‘I Choose to Believe in God, But I Have Serious Doubts and I Refuse to Be Pinned Down’ – Stephen King
Recommendation: Desperation is the horror master's best book grappling with religious themes.
June 4, 2013 - 9:00 am
Stephen King is the Stephen King of horror writers. When he’s on his game, he really is so good at what he does there’s no one to compare him to but himself! Recently, what Christopher Hitchens used to disdainfully call “God-botherers” (ie. believers like myself) were interested to hear King give an interview to NPR in which he said he leaned toward faith in the creator, though he vacillated and was inconsistent.
I choose to believe it. … I mean, there’s no downside to that. If you say, “Well, OK, I don’t believe in God. There’s no evidence of God,” then you’re missing the stars in the sky and you’re missing the sunrises and sunsets and you’re missing the fact that bees pollinate all these crops and keep us alive and the way that everything seems to work together. Everything is sort of built in a way that to me suggests intelligent design. But, at the same time, there’s a lot of things in life where you say to yourself, “Well, if this is God’s plan, it’s very peculiar,” and you have to wonder about that guy’s personality — the big guy’s personality. And the thing is — I may have told you last time that I believe in God — what I’m saying now is I choose to believe in God, but I have serious doubts and I refuse to be pinned down to something that I said 10 or 12 years ago. I’m totally inconsistent.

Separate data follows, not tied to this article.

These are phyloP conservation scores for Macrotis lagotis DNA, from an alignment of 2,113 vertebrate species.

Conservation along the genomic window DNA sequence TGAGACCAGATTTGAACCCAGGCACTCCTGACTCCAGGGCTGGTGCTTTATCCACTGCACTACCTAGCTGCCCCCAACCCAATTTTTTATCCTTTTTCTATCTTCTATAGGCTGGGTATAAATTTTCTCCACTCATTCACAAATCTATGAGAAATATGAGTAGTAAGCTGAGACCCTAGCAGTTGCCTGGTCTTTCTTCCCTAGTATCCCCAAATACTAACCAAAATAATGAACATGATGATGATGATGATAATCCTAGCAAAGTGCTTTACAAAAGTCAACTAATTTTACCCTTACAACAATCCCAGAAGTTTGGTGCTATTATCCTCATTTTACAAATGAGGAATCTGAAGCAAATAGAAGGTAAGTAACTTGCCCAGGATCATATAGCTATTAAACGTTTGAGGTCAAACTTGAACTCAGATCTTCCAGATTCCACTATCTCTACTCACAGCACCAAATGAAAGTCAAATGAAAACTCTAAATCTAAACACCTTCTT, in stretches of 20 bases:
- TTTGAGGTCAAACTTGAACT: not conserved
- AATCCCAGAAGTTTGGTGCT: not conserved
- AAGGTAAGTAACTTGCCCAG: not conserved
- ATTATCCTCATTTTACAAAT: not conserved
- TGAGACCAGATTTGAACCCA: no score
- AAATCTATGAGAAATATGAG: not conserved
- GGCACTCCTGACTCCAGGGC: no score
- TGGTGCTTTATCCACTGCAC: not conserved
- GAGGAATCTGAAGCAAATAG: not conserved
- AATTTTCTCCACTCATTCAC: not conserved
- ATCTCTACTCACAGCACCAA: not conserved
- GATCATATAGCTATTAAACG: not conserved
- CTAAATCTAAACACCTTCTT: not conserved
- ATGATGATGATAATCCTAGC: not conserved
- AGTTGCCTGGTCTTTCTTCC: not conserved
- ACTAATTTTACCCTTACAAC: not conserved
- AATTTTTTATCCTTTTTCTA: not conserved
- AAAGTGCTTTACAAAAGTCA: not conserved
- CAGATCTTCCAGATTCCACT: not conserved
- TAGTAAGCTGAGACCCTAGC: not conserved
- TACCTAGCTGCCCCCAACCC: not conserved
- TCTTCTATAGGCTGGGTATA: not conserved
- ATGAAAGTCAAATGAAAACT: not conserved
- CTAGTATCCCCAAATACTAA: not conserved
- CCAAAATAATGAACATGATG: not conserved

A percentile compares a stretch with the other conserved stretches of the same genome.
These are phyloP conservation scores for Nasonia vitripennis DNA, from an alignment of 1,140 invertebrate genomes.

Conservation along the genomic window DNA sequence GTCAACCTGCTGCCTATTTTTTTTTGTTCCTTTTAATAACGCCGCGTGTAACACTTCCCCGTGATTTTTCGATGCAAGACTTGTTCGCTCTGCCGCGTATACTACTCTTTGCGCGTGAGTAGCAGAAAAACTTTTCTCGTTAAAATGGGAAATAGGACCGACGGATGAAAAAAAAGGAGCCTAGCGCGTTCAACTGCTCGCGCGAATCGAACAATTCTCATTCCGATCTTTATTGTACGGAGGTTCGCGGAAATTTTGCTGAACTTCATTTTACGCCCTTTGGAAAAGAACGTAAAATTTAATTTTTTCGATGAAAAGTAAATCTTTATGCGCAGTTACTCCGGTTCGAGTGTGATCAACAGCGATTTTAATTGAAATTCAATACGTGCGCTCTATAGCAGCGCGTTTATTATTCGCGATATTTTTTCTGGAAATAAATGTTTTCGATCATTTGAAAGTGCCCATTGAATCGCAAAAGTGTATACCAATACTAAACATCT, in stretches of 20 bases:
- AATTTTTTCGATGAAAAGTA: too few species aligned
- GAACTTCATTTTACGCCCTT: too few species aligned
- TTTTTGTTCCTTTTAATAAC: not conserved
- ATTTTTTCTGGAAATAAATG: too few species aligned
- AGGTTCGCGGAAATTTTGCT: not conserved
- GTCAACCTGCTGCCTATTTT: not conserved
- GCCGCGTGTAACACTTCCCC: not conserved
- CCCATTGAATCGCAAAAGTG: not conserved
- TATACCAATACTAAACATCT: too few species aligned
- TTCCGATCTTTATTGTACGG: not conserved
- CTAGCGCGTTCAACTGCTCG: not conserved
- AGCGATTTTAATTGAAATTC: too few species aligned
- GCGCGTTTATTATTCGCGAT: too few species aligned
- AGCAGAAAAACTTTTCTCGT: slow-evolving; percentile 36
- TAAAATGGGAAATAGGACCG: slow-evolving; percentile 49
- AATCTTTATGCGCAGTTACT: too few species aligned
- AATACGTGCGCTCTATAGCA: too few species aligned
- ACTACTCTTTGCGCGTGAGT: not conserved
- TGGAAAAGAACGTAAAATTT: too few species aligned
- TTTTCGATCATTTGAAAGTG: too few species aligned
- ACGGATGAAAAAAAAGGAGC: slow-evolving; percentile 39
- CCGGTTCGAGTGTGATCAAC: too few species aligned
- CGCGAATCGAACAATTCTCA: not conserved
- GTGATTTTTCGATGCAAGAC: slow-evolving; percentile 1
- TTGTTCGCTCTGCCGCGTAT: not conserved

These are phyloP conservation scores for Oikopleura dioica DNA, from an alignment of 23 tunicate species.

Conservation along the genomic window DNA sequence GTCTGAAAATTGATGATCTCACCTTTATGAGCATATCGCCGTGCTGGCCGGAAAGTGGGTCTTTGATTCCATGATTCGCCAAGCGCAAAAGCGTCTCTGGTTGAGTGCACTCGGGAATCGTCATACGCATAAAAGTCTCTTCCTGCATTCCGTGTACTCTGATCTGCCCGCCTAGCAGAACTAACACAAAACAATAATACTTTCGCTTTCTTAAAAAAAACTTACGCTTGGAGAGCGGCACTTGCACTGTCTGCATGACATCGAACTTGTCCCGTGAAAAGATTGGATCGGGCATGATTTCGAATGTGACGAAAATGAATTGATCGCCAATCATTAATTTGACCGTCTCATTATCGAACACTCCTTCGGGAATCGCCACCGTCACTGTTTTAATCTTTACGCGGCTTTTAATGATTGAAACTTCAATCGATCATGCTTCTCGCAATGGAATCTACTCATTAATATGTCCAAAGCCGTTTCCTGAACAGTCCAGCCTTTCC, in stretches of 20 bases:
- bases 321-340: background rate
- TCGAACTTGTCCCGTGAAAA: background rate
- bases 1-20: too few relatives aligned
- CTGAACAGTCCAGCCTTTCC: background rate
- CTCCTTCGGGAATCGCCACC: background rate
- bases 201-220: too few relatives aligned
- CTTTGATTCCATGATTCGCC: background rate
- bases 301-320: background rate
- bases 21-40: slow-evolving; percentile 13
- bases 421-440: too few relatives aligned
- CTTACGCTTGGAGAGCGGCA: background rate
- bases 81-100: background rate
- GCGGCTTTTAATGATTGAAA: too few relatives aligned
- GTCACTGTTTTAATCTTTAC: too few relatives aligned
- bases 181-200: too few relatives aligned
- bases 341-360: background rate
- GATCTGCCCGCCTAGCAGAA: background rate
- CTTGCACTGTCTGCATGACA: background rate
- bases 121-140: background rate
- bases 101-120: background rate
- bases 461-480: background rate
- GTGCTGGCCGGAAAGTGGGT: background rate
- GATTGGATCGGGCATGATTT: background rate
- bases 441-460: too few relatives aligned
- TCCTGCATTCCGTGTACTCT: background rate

But if you really want to see King exploring the idea of faith and the nature of God, the novel to read is Desperation — maybe because it was written in the mid 1990s during one of King’s periods of deeper faith. Anyway, if you’re a horror fan at all, it’s an insanely gripping read. The first 300 pages or so are almost unbelievably compelling. Then the narrative drive lags a bit, but mostly because King starts to use his story to explore God’s presence in the midst of horrifying events and to talk about what it might mean. It never gets boring and there’s one five or ten page chapter in the book’s second half that’s as scary as anything King — or anyone — has ever written. (It’s about a woman locked in a pitch black room. Terse, controlled, brilliant horror. The man is truly a master of the art.)
By the end, you really do get a sort of theology, which is delivered in a way that’s both humble and touching. I understand there’s a companion novel as well — The Regulators — by King’s alter ego, Richard Bachman. I haven’t read that one, but this one is dynamite. And don’t settle for the movie — it’s only so-so.
And yes, yes, I know King’s a liberal and against the Second Amendment. He’s still a great horror writer. What can I tell you? Talent is blind!